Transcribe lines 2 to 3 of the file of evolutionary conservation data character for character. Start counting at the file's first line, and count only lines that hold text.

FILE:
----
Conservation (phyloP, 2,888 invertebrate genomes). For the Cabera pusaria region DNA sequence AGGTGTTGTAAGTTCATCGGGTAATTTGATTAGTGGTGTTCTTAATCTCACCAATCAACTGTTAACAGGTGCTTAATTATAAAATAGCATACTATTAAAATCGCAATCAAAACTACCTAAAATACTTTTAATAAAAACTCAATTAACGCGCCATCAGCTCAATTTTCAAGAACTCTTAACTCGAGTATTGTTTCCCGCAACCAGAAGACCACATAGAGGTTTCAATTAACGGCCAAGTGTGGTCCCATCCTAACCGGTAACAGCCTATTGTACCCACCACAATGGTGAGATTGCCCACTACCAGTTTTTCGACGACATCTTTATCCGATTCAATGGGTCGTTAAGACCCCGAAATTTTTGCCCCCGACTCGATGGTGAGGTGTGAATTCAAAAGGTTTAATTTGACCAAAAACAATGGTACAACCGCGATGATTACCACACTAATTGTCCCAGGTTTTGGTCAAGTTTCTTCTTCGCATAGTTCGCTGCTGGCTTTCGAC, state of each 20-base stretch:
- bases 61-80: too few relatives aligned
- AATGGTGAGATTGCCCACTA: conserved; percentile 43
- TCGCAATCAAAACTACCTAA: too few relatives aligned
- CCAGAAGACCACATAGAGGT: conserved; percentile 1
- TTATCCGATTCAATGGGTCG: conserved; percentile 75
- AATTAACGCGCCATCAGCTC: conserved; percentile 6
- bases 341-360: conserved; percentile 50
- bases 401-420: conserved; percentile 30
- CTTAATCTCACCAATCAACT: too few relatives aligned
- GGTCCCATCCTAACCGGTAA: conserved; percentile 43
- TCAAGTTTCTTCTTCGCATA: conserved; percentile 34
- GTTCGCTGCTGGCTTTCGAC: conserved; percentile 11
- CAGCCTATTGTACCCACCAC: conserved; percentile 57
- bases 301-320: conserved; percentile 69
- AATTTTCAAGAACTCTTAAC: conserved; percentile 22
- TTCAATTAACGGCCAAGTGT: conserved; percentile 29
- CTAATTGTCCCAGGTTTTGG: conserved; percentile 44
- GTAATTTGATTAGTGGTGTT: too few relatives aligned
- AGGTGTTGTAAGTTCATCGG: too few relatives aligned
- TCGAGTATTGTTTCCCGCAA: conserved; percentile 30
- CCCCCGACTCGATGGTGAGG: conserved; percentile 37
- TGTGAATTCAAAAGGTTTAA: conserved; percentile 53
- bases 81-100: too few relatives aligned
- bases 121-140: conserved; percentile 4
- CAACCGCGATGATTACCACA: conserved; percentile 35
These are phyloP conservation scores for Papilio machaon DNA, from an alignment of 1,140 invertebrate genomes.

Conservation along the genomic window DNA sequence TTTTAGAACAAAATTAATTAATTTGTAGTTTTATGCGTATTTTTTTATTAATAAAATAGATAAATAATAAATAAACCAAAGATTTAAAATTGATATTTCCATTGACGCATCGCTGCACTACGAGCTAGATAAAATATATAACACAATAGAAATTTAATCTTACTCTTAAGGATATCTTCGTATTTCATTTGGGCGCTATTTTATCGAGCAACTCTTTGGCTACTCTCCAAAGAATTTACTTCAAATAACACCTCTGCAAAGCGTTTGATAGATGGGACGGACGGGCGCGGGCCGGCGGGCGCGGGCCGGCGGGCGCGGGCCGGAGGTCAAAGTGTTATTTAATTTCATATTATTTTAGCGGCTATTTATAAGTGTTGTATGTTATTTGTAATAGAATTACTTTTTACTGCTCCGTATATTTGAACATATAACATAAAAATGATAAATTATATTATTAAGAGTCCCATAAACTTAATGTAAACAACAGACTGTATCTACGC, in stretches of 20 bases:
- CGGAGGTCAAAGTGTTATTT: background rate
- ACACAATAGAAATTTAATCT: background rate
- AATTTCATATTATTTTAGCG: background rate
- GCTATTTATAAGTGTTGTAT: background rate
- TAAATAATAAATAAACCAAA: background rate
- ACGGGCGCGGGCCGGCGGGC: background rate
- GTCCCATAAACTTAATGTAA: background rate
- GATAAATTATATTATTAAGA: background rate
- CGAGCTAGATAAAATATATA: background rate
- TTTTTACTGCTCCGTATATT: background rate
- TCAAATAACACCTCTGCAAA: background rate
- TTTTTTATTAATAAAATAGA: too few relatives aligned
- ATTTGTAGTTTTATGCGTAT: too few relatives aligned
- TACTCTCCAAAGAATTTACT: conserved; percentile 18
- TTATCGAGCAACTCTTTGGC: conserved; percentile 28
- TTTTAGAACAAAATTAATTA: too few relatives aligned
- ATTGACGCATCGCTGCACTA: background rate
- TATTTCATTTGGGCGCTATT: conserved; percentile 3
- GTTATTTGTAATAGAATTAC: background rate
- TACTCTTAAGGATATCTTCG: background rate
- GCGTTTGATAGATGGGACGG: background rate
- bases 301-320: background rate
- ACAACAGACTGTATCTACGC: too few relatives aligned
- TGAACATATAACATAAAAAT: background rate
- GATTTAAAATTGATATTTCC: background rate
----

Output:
- bases 61-80: too few relatives aligned
- AATGGTGAGATTGCCCACTA: conserved; percentile 43